"Educated in the art of seduction and possessing a certain exoticism to judge from her surviving letters, Pauline was actually well-versed in emotional blackmail. Like most wealthy patrons, Sligo provided her (and her mother) with a house, as well as paying her regular maintenance. However, as he later found out, he was not the only 'client' of his Cherie."
She gave birth to a son and claimed Sligo as the father. Despite raising doubts about his paternity, he supported mother and child to the handsome tune of £1,000 annually for years after. Betrayed by, and split from, perhaps the true love of his life, he found himself a suitable wife who, he told his mother, bore "the most remarkable likeness to Pauline that I ever saw".
But the Marquess might not have been around to see the birth of Pauline's son or got the chance to marry her doppelgänger had his sensational trial at the Old Bailey had a different outcome.
The charge - "of enticing and persuading (a seaman) to desert" - was tantamount to treason, which carried a death sentence. Indeed, the cases immediately before and after his appearance did end up with trips to the gallows.
Chambers writes: "Because of his youth, status and family connections, as well as the nature of the crime, it was the trial of the century. The courtroom was packed with many society celebrities, including the Duke of Clarence, brother of the Prince Regent, as well as members of the press anxious to report the novelty of a public trial of a peer of the realm."
Found guilty, Sligo stood in the dock to learn his sentence, aware that his life hung in the balance. He escaped relatively lightly, with a £5,000 fine and four months in Newgate prison, described as "an emblem of Hell itself". Infested with rats and lice, Newgate overflowed with the mad, the bad and the diseased. Dysentery killed more prisoners than the gallows, but it was a two-tier system and the Marquess belonged firmly in the top tier.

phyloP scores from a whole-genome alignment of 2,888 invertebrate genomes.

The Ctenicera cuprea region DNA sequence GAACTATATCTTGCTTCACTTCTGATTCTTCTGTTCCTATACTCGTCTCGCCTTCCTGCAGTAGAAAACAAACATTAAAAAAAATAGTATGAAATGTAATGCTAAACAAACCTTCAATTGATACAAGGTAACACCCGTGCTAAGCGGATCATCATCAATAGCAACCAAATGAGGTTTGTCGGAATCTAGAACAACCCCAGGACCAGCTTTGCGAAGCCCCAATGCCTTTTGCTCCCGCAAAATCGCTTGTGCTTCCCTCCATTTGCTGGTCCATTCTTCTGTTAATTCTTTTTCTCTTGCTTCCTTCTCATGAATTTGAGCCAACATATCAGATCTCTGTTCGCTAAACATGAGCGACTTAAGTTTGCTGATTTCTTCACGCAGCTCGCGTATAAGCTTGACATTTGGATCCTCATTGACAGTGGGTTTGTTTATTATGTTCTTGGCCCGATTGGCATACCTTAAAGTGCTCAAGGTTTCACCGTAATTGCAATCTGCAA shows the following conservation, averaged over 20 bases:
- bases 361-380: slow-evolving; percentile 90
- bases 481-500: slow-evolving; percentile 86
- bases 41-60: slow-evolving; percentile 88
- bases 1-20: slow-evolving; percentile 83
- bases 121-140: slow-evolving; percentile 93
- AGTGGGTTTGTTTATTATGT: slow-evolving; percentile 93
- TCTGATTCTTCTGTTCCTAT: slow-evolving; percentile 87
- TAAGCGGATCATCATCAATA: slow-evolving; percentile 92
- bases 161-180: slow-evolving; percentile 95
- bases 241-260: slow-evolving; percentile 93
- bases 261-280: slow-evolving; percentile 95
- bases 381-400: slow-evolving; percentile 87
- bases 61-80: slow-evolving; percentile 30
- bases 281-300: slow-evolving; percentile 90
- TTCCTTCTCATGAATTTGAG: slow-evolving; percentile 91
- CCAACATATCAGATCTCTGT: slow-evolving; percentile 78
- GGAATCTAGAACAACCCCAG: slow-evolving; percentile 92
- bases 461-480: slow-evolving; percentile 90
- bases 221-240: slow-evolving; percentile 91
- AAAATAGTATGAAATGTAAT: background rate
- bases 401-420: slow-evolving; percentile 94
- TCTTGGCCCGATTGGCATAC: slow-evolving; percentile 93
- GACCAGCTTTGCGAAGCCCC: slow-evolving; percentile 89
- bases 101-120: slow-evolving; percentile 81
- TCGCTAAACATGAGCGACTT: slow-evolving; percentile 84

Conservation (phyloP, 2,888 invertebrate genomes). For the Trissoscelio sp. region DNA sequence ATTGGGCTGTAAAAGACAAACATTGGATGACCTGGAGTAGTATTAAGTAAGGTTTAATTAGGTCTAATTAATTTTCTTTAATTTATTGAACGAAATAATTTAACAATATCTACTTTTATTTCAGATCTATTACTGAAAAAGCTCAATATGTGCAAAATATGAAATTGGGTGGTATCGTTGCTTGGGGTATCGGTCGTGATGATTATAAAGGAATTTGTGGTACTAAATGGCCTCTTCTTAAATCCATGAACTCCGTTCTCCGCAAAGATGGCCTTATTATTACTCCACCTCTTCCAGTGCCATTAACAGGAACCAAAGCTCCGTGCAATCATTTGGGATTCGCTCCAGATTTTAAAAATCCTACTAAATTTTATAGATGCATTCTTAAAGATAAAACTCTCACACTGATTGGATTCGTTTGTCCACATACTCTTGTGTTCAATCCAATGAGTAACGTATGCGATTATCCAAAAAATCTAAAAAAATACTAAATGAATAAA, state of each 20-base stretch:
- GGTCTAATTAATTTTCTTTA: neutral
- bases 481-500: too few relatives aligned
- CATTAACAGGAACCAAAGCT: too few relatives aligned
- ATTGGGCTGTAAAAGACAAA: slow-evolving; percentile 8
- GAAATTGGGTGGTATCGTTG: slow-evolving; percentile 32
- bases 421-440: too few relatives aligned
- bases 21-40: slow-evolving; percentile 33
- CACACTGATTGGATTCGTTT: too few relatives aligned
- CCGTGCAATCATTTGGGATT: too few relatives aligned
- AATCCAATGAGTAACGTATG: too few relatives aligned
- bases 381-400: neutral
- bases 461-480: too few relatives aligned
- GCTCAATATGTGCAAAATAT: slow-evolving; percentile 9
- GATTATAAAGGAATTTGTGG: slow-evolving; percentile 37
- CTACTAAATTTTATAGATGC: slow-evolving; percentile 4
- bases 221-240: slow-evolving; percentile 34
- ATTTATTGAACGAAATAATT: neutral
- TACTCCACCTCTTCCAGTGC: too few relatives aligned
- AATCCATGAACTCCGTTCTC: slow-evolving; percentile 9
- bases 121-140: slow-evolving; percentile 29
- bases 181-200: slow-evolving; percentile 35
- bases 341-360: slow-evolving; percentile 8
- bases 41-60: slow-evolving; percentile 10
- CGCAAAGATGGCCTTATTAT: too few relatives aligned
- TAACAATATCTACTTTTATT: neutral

Chambers says Newgate was divided into "a 'commons' area for destitute prisoners and a 'state' area which housed those able to afford the 'luxuries' which made life more tolerable. Concessions ranged from a private cell with the services of a cleaning woman, lighter or no manacles, food and drink, to the services of a prostitute - all could be obtained for a price."
Browne's widowed mother was in court for the sentencing, and the oddest thing happened - she fell for the judge. The author writes: "Impressed by the judge's remarks, she asked to be introduced and a relationship that was to set society talking blossomed." He was more than 20 years her senior and the marriage was on the rocks within a year.
Having listed Sligo's 57 varieties of life choices, the author notes "each role seemed to warrant a biographical treatment in its own right". Instead she's admirably crammed the lot into 400 pages, which examine, among other things, his possible role as a go-between in arranging Napoleon's escape from Elba, his place in Caribbean history as "emancipator of the slaves" and his reputation in Ireland - after he'd mended his ways - as "the poor man's friend".